Environmental Health and Safety Training
September 13, 2017
In a recent survey of 5,000 employees, only 25% said they believe their co-workers will do the right thing and behave ethically, according to CEB, now part of IT research firm Gartner.
Workers don’t see the same level of integrity and ethical behavior in frontline employees as they do in their senior leaders and direct managers, the survey said. That’s an interesting perspective, given the recent scandals involving senior executives behaving badly. As HR and compliance professionals know all too well, ethical lapses can and do occur at every level in an organization.
Whether employees are frontline or corner office, it’s critical they understand how your organization’s Code of Conduct applies to their words and actions. By taking a fresh look at your code of conduct training, you may find that some relevant topics are missing or outdated. Or that new techniques and technologies are needed to better communicate your company’s expectations for ethical behavior.
How does your Code of Conduct training address these six common unethical behaviors?
Conflicts of interest
Conflicts of interest arise in every organization – even the appearance of a conflict can present a problem. While they cannot be avoided, by disclosing conflicts of interest as soon as possible you can identify and manage them properly. Your Code of Conduct training should feature examples and scenarios depicting conflicts that relate to your industry, along with a clear explanation of the process that individuals should follow if and when they identify a conflict.
Protection of assets
Unless employees are aware that using company products and services for their personal use violates your Code of Conduct, they may not consider it unethical at all. Your Code and training should stress that all employees are responsible for protecting company assets, including supplies, software programs, printers, postage machines, computers and company vehicles.
Bullying and hostile environment
Bullying makes organizations weaker, not stronger. You can strengthen your Code of Conduct by including a specific policy against bullying, cyberbullying and retaliation. Your Code should also explain the procedures that employees can use to report incidents of bullying. These include both formal (such as an employee hotline) and informal (such as approaching the harasser to resolve the issue) procedures.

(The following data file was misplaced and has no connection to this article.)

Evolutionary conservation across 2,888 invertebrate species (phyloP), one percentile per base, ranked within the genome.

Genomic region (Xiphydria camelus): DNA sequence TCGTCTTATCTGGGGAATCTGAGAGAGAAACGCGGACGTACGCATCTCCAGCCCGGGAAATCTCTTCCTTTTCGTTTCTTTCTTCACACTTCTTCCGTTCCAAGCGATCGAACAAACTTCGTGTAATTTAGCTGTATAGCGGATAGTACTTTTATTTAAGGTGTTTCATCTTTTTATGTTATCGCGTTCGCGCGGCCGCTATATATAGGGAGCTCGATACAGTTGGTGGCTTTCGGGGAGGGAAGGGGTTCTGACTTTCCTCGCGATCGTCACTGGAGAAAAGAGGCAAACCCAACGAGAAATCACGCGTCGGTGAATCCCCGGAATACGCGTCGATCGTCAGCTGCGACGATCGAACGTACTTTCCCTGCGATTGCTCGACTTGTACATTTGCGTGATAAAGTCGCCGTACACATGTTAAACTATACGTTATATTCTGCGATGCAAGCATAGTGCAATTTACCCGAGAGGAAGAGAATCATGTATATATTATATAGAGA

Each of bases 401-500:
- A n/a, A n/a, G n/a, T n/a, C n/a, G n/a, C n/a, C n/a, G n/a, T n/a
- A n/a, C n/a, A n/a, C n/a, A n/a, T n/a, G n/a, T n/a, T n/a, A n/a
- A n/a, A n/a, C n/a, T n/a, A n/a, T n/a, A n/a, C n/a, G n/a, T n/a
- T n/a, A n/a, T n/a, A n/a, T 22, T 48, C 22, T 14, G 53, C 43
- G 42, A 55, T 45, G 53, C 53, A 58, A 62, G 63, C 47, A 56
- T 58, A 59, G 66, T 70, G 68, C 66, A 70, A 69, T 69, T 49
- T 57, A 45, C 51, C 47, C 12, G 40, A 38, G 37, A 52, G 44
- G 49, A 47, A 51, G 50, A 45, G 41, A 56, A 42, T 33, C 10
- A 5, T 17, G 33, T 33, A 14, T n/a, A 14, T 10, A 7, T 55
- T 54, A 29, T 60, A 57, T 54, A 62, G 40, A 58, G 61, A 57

Violating social media and internet policies
The widespread use of social media creates additional risk in the workplace. To manage the risk, organizations should develop a social media policy and feature it prominently in their Code of Conduct and training. The policy should provide guidelines for what employees can and cannot say, show and share online. For example, employees can get into trouble with their personal use of social media when they reveal company secrets or confidential information, criticize or harass other employees, customers or competitors, misrepresent the views of the organization or endorse company products without revealing that they are employees.
An effective Code of Conduct conveys the importance of acting with respect and honesty toward others. Central to a respectful diverse workplace is protecting the personal and confidential data of other employees and customers. Personal data includes Social Security numbers, home addresses, phone numbers, and personal email addresses. Confidential information, which belongs to an organization and isn’t generally available to the public, includes intellectual property, contracts and agreements, supplier lists, internal communications, marketing plans, and customer data.
Insider trading is not only unethical, it’s illegal. Can your employees identify information an investor might consider important in deciding whether to buy, sell or hold securities? Your Code of Conduct and training should clearly define what constitutes material information and nonpublic information, such as a pending merger and new product details.
Today’s business environment presents unprecedented ethical and compliance challenges for organizations. Keeping your Code of Conduct training up to date and relevant to your workforce is an important way to create and reinforce a culture of integrity and maintain a reputation for honesty and respect. Demonstrating to employees that ethical behavior is core to your culture is an ongoing process, requiring clear communication and the active participation of employees, managers, and executives in every department.
For more information, visit our pages on Code of Conduct Training.